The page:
Responding to the guidance of the Holy Spirit

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DAILY DEVOTIONAL – Tuesday, February 21, 2017

The title of today’s post, “Responding to the guidance of the Holy Spirit,” is from today’s story in The Upper Room, see below.

For more Helpful Inspirational Material:

May you find comfort, encouragement, guidance, hope, inspiration, love, and peace – May you also find answers to your question(s) through the Scriptures that address every situation you face, and help with your problems. Deb







Today’s scripture reading:

Mary had to let go of her child and let him become a man, God’s Son, the Messiah. Fearful that she hadn’t been careful enough with this God-given child, she searched frantically for him. But she was looking for a boy, not the young man who was in the Temple astounding the religious leaders with his questions. It is hard to let go of people or projects we have nurtured. It is both sweet and painful to see our children growing into adults, our students into teachers, our subordinates into managers, our inspirations into institutions. But when the time comes we must step back and let go—in spite of the hurt. Then our protégés can exercise their wings, take flight, and soar to the heights God intended for them.

This is the first mention of Jesus’ awareness that he was God’s Son. But even though he knew his real Father, he did not reject his earthly parents. He went back to Nazareth with them and lived under their authority for another 18 years. God’s people do not despise human relationships or family responsibilities. If the Son of God obeyed his human parents, how much more should we honor our family members! Don’t use commitment to God’s work to justify neglecting your family.

Jesus’ parents didn’t understand what he meant about his Father’s house. They didn’t realize he was making a distinction between his earthly father and his heavenly Father.

Jesus was unique, he had a normal childhood and adolescence. In terms of development, he went through the same progression we do. He grew physically and mentally, he related to other people, and he was loved by God. A full human life is not unbalanced. It was important to Jesus—and it should be important to all believers—to develop fully and harmoniously in each of these key areas: physical, mental, social, and spiritual. (NLT)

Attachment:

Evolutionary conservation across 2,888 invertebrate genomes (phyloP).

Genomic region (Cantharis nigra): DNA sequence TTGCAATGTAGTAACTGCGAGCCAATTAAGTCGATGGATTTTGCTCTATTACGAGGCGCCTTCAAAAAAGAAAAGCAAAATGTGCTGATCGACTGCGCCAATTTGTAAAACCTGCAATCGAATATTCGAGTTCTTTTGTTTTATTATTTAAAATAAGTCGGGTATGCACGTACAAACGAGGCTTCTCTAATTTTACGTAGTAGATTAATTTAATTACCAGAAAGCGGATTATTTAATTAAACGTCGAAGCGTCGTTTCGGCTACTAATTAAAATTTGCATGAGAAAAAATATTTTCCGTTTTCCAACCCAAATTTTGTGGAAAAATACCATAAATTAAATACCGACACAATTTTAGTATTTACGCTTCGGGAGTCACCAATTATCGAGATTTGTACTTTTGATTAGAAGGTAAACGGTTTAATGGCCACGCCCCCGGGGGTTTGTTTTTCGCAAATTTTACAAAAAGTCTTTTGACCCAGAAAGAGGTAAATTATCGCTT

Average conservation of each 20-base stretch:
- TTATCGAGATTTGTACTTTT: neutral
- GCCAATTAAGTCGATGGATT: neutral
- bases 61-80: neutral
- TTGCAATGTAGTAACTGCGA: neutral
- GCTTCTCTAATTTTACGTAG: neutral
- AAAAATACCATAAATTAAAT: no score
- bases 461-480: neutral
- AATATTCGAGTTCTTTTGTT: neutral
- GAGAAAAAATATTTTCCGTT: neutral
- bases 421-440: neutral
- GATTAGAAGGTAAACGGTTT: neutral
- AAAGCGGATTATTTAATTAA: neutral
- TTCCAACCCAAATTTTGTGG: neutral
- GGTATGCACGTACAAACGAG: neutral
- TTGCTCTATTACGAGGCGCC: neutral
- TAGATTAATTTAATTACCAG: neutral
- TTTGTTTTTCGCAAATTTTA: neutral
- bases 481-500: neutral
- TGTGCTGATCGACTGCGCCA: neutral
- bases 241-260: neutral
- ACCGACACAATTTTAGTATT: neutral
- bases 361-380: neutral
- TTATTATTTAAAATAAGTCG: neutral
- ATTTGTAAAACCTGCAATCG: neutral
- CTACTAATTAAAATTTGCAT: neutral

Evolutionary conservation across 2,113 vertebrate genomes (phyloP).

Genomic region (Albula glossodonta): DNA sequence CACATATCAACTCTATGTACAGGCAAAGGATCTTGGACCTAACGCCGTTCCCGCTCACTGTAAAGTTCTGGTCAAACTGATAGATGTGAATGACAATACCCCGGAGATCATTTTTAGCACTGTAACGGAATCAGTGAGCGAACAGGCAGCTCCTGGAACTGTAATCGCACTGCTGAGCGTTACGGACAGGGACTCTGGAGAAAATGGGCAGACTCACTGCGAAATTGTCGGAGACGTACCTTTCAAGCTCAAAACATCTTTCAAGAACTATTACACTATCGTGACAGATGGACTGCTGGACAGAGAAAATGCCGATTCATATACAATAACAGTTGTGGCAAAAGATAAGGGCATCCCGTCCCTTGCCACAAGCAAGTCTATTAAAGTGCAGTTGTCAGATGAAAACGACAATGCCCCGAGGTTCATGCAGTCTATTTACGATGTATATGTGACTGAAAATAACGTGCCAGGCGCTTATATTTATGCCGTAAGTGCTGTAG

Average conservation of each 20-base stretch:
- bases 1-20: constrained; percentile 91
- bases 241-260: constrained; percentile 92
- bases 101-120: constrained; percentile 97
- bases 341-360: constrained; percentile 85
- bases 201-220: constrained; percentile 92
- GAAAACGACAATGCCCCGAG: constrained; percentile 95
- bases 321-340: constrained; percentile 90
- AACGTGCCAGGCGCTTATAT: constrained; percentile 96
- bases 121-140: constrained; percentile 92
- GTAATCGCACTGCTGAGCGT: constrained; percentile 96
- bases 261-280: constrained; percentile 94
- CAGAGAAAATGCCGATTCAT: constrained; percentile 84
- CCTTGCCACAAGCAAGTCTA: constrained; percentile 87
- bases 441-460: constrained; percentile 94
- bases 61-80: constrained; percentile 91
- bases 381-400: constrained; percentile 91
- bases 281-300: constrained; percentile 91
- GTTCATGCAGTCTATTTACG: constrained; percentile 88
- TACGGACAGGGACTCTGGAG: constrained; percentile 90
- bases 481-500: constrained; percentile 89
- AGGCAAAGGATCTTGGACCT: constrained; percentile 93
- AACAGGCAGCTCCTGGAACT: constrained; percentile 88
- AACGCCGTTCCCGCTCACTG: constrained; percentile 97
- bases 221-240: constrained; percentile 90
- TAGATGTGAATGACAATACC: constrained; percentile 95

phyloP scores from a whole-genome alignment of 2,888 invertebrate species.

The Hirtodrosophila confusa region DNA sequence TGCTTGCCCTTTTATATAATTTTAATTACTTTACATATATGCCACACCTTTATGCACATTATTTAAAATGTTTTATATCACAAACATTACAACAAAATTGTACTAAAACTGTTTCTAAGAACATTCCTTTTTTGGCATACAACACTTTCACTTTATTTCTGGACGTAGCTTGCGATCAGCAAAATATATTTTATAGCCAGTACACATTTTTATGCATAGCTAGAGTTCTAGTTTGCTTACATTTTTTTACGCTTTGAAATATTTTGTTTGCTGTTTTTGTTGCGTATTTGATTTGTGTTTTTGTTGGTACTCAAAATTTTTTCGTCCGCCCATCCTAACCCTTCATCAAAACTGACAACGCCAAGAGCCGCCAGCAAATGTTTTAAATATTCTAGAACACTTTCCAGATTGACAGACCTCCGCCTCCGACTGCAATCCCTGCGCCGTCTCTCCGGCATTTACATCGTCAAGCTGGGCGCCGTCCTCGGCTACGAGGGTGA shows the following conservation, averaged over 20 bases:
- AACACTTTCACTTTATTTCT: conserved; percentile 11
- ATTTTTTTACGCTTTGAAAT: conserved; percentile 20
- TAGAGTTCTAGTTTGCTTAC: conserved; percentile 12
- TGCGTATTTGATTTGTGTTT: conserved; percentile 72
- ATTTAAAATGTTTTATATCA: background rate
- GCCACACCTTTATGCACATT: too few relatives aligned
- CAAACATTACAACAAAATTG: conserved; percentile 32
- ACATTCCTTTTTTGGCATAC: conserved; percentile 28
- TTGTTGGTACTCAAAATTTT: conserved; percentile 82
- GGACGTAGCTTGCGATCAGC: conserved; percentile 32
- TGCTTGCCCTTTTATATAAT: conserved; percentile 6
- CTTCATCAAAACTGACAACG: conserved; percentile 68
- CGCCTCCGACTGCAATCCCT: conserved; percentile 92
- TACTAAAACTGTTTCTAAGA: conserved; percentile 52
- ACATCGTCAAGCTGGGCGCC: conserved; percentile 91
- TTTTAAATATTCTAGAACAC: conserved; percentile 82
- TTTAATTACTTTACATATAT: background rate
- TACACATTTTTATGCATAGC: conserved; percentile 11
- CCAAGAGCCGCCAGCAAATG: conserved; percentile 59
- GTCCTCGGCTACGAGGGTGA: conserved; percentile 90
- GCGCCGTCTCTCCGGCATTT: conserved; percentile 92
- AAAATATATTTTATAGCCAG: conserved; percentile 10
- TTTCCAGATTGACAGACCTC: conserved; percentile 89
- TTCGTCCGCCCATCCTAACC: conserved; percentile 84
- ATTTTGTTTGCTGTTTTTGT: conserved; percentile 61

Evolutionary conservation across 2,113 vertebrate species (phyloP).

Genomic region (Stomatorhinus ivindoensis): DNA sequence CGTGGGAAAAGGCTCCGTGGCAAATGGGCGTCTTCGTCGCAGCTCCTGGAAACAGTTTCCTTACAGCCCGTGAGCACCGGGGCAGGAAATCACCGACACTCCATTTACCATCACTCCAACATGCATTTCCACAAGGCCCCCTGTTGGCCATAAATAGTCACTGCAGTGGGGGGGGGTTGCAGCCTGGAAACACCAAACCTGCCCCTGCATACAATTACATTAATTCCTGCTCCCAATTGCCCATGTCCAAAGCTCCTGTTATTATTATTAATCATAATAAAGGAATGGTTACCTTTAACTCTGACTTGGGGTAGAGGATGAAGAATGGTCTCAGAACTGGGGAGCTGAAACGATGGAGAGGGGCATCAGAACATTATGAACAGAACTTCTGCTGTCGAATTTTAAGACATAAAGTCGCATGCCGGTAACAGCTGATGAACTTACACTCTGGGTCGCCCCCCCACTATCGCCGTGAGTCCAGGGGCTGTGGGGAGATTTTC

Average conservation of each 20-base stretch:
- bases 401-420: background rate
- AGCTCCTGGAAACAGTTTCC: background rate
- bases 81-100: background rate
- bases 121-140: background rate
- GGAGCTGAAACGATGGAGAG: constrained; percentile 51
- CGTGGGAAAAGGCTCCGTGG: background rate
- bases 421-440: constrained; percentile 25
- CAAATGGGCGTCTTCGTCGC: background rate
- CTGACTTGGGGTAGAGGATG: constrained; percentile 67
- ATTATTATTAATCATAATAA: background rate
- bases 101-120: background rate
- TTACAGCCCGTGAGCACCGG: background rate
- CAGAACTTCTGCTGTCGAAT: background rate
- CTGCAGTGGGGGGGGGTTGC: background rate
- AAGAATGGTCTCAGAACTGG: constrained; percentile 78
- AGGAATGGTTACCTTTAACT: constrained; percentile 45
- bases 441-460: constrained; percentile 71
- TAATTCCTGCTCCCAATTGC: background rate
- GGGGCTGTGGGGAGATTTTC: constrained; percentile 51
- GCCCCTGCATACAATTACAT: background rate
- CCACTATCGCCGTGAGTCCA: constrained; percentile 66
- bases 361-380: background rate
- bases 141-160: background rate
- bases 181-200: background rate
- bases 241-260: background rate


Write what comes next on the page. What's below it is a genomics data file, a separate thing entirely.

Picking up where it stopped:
Luke 2:41-52 – Every year Jesus’ parents went to Jerusalem for the Passover festival. When Jesus was twelve years old, they attended the festival as usual. After the celebration was over, they started home to Nazareth, but Jesus stayed behind in Jerusalem. His parents didn’t miss him at first, because they assumed he was with friends among the other travelers. But when he didn’t show up that evening, they started to look for him among their relatives and friends. When they couldn’t find him, they went back to Jerusalem to search for him there. Three days later they finally discovered him. He was in the Temple, sitting among the religious teachers, discussing deep questions with them. And all who heard him were amazed at his understanding and his answers.

His parents didn’t know what to think. “Son!” his mother said to him. “Why have you done this to us? Your father and I have been frantic, searching for you everywhere.”

“But why did you need to search? He asked. “You should have known that I would be in my Father’s house.” But they didn’t understand what he meant.

Then he returned to Nazareth with them and was obedient to them; and his mother stored all these things in her heart. So Jesus grew both in height and in wisdom, and he was loved by God and by all who knew him.

Jesus said to his parents, “[Know] ye not that I must be about my father’s business?” –Luke 2:49 (KJV)

Laura L. Bradford (Washington) titled her story “THE FATHER’S BUSINESS;” here is a portion of Laura’s story:

“While reading about the prophet Anna in Luke’s Gospel, I felt guilty. A widow, Anna ‘did not depart from the temple, but served God with fastings and prayers night and day.’ I’m also a widow but have never spent a whole day praying, let alone fasting. Was I failing God?

“. . . That’s right! I thought. Even though I didn’t pray all day and night like Anna, I could still be about my Father’s business. Pursuing the ‘Father’s business’ means responding to the guidance of the Holy Spirit. That’s something I can do, if I’ll just follow Jesus’ example. Jesus persistently sought the Father’s will. At first I thought that might be difficult. Yet, as I spend time in prayer, meditation, and scripture, I’m grasping the way God communicates with me. Then, as I act in faith, I’m trusting the Holy Spirit to guide me in my Father’s business.

“God has given each of us important tasks. Each day we can ask God for guidance and follow where that leads . . .”

THOUGHT FOR THE DAY – How am I going about the Father’s business today?

Prayer: Thank you, Father, for guiding our steps so that our lives reflect your glory. Amen.

To read the rest of the story in The Upper Room, click on the following link:

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